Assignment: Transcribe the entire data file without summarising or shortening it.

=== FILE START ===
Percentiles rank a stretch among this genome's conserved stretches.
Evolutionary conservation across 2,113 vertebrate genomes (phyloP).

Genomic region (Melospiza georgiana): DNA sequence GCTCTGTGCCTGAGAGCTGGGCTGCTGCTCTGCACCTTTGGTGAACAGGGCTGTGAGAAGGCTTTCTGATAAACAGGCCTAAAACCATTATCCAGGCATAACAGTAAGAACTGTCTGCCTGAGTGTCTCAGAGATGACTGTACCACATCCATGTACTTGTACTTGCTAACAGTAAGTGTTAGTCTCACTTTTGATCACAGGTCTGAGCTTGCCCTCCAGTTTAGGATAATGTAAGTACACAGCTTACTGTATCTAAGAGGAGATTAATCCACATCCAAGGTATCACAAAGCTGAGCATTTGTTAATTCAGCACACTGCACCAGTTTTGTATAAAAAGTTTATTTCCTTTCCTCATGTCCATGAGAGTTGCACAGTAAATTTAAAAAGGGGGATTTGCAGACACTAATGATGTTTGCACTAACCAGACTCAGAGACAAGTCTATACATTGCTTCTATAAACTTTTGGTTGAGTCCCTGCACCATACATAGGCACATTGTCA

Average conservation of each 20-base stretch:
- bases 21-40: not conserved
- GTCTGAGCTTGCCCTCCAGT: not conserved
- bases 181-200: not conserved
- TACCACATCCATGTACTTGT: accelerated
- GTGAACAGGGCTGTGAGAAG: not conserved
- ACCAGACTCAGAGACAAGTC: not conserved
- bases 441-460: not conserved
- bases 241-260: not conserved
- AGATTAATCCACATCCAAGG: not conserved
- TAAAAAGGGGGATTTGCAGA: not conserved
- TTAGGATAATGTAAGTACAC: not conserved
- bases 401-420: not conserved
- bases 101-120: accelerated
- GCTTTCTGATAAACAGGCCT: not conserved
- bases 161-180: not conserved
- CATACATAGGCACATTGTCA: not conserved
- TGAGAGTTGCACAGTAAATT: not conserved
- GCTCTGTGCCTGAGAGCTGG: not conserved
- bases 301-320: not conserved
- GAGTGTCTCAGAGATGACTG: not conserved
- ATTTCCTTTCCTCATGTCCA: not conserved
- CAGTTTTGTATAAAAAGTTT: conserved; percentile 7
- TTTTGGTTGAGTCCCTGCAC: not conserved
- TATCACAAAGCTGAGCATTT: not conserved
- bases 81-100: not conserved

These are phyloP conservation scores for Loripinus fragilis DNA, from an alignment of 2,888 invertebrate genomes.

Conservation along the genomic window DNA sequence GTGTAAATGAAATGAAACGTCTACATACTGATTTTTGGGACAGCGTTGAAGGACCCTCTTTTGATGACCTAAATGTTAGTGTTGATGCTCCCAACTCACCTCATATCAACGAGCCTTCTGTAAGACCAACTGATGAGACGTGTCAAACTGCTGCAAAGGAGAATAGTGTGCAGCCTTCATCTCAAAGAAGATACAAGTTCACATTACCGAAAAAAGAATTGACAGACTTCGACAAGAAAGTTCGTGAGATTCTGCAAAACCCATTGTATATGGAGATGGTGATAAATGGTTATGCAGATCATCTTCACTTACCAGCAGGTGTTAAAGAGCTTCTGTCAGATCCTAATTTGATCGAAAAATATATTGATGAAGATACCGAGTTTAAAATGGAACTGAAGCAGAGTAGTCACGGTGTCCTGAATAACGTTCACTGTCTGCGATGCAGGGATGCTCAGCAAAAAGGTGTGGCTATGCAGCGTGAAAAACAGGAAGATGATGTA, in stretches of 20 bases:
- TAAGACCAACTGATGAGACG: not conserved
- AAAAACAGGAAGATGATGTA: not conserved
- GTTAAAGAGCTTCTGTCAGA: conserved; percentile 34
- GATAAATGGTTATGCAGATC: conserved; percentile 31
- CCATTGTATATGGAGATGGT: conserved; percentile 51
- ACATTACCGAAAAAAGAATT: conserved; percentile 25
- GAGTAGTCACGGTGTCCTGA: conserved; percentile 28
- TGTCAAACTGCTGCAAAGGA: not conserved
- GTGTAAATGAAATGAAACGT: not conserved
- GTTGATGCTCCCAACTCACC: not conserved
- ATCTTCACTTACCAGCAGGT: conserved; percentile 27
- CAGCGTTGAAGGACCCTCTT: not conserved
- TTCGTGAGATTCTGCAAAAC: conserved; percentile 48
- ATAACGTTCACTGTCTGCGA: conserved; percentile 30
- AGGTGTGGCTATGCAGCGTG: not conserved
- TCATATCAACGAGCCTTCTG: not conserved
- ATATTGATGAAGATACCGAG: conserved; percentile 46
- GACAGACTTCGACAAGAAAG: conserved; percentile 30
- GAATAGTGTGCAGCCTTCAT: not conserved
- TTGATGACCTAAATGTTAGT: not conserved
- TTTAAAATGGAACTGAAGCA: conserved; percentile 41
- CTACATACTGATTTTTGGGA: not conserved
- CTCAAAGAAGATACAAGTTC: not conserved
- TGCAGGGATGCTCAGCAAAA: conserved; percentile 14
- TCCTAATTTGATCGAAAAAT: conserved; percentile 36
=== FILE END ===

Percentiles rank a stretch among this genome's conserved stretches.
Evolutionary conservation across 2,113 vertebrate genomes (phyloP).

Genomic region (Melospiza georgiana): DNA sequence GCTCTGTGCCTGAGAGCTGGGCTGCTGCTCTGCACCTTTGGTGAACAGGGCTGTGAGAAGGCTTTCTGATAAACAGGCCTAAAACCATTATCCAGGCATAACAGTAAGAACTGTCTGCCTGAGTGTCTCAGAGATGACTGTACCACATCCATGTACTTGTACTTGCTAACAGTAAGTGTTAGTCTCACTTTTGATCACAGGTCTGAGCTTGCCCTCCAGTTTAGGATAATGTAAGTACACAGCTTACTGTATCTAAGAGGAGATTAATCCACATCCAAGGTATCACAAAGCTGAGCATTTGTTAATTCAGCACACTGCACCAGTTTTGTATAAAAAGTTTATTTCCTTTCCTCATGTCCATGAGAGTTGCACAGTAAATTTAAAAAGGGGGATTTGCAGACACTAATGATGTTTGCACTAACCAGACTCAGAGACAAGTCTATACATTGCTTCTATAAACTTTTGGTTGAGTCCCTGCACCATACATAGGCACATTGTCA

Average conservation of each 20-base stretch:
- bases 21-40: not conserved
- GTCTGAGCTTGCCCTCCAGT: not conserved
- bases 181-200: not conserved
- TACCACATCCATGTACTTGT: accelerated
- GTGAACAGGGCTGTGAGAAG: not conserved
- ACCAGACTCAGAGACAAGTC: not conserved
- bases 441-460: not conserved
- bases 241-260: not conserved
- AGATTAATCCACATCCAAGG: not conserved
- TAAAAAGGGGGATTTGCAGA: not conserved
- TTAGGATAATGTAAGTACAC: not conserved
- bases 401-420: not conserved
- bases 101-120: accelerated
- GCTTTCTGATAAACAGGCCT: not conserved
- bases 161-180: not conserved
- CATACATAGGCACATTGTCA: not conserved
- TGAGAGTTGCACAGTAAATT: not conserved
- GCTCTGTGCCTGAGAGCTGG: not conserved
- bases 301-320: not conserved
- GAGTGTCTCAGAGATGACTG: not conserved
- ATTTCCTTTCCTCATGTCCA: not conserved
- CAGTTTTGTATAAAAAGTTT: conserved; percentile 7
- TTTTGGTTGAGTCCCTGCAC: not conserved
- TATCACAAAGCTGAGCATTT: not conserved
- bases 81-100: not conserved

These are phyloP conservation scores for Loripinus fragilis DNA, from an alignment of 2,888 invertebrate genomes.

Conservation along the genomic window DNA sequence GTGTAAATGAAATGAAACGTCTACATACTGATTTTTGGGACAGCGTTGAAGGACCCTCTTTTGATGACCTAAATGTTAGTGTTGATGCTCCCAACTCACCTCATATCAACGAGCCTTCTGTAAGACCAACTGATGAGACGTGTCAAACTGCTGCAAAGGAGAATAGTGTGCAGCCTTCATCTCAAAGAAGATACAAGTTCACATTACCGAAAAAAGAATTGACAGACTTCGACAAGAAAGTTCGTGAGATTCTGCAAAACCCATTGTATATGGAGATGGTGATAAATGGTTATGCAGATCATCTTCACTTACCAGCAGGTGTTAAAGAGCTTCTGTCAGATCCTAATTTGATCGAAAAATATATTGATGAAGATACCGAGTTTAAAATGGAACTGAAGCAGAGTAGTCACGGTGTCCTGAATAACGTTCACTGTCTGCGATGCAGGGATGCTCAGCAAAAAGGTGTGGCTATGCAGCGTGAAAAACAGGAAGATGATGTA, in stretches of 20 bases:
- TAAGACCAACTGATGAGACG: not conserved
- AAAAACAGGAAGATGATGTA: not conserved
- GTTAAAGAGCTTCTGTCAGA: conserved; percentile 34
- GATAAATGGTTATGCAGATC: conserved; percentile 31
- CCATTGTATATGGAGATGGT: conserved; percentile 51
- ACATTACCGAAAAAAGAATT: conserved; percentile 25
- GAGTAGTCACGGTGTCCTGA: conserved; percentile 28
- TGTCAAACTGCTGCAAAGGA: not conserved
- GTGTAAATGAAATGAAACGT: not conserved
- GTTGATGCTCCCAACTCACC: not conserved
- ATCTTCACTTACCAGCAGGT: conserved; percentile 27
- CAGCGTTGAAGGACCCTCTT: not conserved
- TTCGTGAGATTCTGCAAAAC: conserved; percentile 48
- ATAACGTTCACTGTCTGCGA: conserved; percentile 30
- AGGTGTGGCTATGCAGCGTG: not conserved
- TCATATCAACGAGCCTTCTG: not conserved
- ATATTGATGAAGATACCGAG: conserved; percentile 46
- GACAGACTTCGACAAGAAAG: conserved; percentile 30
- GAATAGTGTGCAGCCTTCAT: not conserved
- TTGATGACCTAAATGTTAGT: not conserved
- TTTAAAATGGAACTGAAGCA: conserved; percentile 41
- CTACATACTGATTTTTGGGA: not conserved
- CTCAAAGAAGATACAAGTTC: not conserved
- TGCAGGGATGCTCAGCAAAA: conserved; percentile 14
- TCCTAATTTGATCGAAAAAT: conserved; percentile 36